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Mother Speaks Out After College Senior Dies Of Brain Tumor Found On Spring Break

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Following a University of Georgia student’s death from a brain tumor found during a spring break vacation, her mother is speaking out about the 21-year-old’s final moments.

In an emotional interview published Thursday, Laura McKeithen told People that daughter Liza Burke “lived life” to the fullest despite the tumor, which doctors identified in March after Burke experienced a brain bleed on a trip to Mexico.

Burke reportedly spent nine days in hospice care prior to her death last week. Describing the North Carolina-born college senior as “fearless,” McKeithen said her daughter was holding hands with older brother Jack when she “drew her last breath.”

“Her brother slept on the sofa and held her hand all night long,” said McKeithen.

The mother, who had gone to her own bedroom that night, added, “I knew if I was with her, I would probably drive her crazy, staring at her and squeezing her hand and squeezing her toes and kissing her.”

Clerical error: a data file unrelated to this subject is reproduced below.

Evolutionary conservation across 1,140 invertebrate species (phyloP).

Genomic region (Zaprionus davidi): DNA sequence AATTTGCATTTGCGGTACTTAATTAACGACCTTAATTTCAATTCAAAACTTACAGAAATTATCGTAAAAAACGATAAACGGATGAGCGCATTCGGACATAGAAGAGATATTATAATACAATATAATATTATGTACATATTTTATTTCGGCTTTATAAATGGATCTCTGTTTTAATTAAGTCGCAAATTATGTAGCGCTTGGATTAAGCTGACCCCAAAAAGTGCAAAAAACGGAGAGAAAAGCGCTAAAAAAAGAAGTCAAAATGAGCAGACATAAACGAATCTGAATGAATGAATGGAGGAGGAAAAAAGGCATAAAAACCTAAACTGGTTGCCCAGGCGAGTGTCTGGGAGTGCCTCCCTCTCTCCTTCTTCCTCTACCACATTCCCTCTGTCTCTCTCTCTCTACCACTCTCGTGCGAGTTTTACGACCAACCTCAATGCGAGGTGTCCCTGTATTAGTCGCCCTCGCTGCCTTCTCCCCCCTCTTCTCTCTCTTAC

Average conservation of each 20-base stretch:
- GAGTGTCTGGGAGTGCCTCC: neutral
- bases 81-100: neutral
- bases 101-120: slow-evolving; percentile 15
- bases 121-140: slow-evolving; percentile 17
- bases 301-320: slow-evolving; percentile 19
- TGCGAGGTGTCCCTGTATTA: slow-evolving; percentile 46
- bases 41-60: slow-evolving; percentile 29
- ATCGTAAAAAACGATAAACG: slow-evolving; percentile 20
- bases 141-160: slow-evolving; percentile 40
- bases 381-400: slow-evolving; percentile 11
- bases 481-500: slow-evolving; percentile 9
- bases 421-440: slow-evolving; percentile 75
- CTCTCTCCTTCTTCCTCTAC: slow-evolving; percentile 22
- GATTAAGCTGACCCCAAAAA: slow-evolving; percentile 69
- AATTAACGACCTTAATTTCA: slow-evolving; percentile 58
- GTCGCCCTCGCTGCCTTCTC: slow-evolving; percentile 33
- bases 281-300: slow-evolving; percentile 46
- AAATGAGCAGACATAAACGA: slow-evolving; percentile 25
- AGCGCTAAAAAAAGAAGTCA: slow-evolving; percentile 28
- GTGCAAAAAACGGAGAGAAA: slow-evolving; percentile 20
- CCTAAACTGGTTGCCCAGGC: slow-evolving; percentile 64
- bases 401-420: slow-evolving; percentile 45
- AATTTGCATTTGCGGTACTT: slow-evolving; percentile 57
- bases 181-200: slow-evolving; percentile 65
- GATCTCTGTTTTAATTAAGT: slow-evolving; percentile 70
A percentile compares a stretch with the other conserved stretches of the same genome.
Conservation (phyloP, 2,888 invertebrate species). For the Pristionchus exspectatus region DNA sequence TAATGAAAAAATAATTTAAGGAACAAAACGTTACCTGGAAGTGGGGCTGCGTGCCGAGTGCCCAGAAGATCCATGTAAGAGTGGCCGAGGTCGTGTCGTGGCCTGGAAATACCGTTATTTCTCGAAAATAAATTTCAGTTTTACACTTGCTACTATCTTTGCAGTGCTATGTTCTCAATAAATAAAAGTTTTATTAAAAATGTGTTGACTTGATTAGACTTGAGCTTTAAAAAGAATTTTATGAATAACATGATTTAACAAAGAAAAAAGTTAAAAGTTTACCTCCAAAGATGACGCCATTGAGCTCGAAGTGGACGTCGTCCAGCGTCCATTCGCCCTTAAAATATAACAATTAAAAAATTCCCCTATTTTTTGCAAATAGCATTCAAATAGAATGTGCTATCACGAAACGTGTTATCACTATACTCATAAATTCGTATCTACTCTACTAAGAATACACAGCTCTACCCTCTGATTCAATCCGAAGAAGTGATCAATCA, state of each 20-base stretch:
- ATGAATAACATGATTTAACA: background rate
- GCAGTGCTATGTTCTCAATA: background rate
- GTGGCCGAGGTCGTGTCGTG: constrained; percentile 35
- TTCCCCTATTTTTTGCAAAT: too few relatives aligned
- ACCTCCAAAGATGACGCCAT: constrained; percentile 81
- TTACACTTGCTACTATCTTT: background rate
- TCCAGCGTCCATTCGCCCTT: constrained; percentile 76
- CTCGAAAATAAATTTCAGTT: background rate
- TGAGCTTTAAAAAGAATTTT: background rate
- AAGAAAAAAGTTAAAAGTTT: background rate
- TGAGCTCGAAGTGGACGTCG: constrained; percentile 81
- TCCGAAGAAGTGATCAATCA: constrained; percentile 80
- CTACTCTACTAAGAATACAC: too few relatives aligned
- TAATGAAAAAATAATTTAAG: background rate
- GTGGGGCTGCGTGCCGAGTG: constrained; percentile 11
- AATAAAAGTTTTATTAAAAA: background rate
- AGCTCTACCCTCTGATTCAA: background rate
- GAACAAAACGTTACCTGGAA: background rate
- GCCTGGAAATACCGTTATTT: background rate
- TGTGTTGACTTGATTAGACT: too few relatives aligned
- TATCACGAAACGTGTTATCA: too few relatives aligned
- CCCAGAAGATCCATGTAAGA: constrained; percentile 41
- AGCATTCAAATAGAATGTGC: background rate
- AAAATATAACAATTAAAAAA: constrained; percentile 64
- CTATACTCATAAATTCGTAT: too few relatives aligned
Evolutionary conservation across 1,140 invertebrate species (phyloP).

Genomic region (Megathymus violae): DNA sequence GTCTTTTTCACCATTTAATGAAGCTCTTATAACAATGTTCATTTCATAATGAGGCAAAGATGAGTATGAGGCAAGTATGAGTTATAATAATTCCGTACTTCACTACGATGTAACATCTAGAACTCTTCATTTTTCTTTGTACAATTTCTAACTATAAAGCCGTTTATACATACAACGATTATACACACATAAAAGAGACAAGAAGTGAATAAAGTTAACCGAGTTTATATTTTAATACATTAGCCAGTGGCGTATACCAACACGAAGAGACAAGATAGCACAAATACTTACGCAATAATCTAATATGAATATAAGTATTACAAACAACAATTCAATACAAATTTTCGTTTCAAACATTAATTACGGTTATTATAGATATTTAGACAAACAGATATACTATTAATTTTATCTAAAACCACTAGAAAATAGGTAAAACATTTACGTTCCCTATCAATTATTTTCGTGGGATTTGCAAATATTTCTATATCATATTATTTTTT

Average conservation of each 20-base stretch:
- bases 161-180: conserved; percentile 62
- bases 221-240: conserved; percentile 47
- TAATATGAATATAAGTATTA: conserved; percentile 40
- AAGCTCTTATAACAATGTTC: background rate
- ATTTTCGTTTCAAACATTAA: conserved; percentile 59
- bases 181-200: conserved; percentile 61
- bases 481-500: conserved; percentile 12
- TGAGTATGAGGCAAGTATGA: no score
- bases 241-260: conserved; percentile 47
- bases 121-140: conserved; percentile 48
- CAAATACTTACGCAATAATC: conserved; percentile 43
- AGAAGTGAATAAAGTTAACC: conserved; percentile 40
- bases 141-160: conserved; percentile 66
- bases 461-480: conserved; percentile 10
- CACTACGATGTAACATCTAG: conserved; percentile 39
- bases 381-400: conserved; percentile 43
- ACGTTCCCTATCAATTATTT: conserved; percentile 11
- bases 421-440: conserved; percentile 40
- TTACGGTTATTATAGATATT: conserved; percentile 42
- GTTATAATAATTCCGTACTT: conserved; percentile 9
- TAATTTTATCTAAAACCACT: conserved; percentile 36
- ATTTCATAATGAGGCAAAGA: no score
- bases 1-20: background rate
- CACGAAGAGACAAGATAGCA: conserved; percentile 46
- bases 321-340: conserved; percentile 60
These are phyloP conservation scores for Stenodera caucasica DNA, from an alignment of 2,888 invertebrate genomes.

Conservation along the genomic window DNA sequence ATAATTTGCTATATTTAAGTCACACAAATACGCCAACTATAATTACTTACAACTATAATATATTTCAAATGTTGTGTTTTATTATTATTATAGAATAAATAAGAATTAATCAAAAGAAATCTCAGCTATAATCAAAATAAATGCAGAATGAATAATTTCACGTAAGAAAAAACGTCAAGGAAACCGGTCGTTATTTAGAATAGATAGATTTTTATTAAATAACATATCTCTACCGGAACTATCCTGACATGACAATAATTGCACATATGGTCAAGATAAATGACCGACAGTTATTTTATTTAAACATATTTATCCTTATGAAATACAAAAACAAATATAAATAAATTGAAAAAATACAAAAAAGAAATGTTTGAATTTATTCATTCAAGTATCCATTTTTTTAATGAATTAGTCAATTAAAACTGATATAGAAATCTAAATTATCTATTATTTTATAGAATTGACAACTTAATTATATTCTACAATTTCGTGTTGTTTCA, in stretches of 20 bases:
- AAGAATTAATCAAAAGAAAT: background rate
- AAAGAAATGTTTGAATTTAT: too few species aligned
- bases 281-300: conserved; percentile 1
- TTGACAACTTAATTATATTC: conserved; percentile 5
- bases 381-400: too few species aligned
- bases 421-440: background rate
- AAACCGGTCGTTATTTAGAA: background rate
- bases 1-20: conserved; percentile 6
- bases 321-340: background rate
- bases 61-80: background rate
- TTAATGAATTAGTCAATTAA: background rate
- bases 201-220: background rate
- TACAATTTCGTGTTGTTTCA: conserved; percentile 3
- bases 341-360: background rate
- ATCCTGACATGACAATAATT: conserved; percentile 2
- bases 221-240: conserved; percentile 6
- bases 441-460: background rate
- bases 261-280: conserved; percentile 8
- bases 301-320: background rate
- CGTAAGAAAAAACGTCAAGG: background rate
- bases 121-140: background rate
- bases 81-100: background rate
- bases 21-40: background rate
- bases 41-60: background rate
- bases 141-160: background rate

According to media reports, Burke was about four days into her Cabo San Lucas vacation when she began complaining of a severe headache and blurred vision. Hours after retreating to a hotel room for a nap, she was found unresponsive and transported to a local hospital, where doctors discovered the brain bleed.

Watch a WJXT report on Liza Burke:

Burke was later moved from the hospital to the Mayo Clinic in Jacksonville, Florida, where an aggressive tumor was identified in her brainstem.

Though early reports suggested she’d shown signs of recovery following treatment, her family decided to cease radiation in mid-April after doctors said there’d been no significant improvement in her condition.

“Astronomers have determined that the brightest, hottest, and most active stars have the shortest lifespans,” reads an obituary for Burke. “Liza is like one of those brightest stars. In her short time here, she gave off an extraordinary amount of light, energy, and love. Her life serves a reminder to go through life unapologetically, take chances, speak and act boldly, cherish the little things, laugh often, and to stay present.”

McKeithen echoed those sentiments in her interview with People, noting that Burke’s tumor “may have taken her life, but it didn’t slow her down.”

“What I want people to know is that she freaking did life well,” the mother said. “I wish that I could do my life as well as she’s done in her life.”

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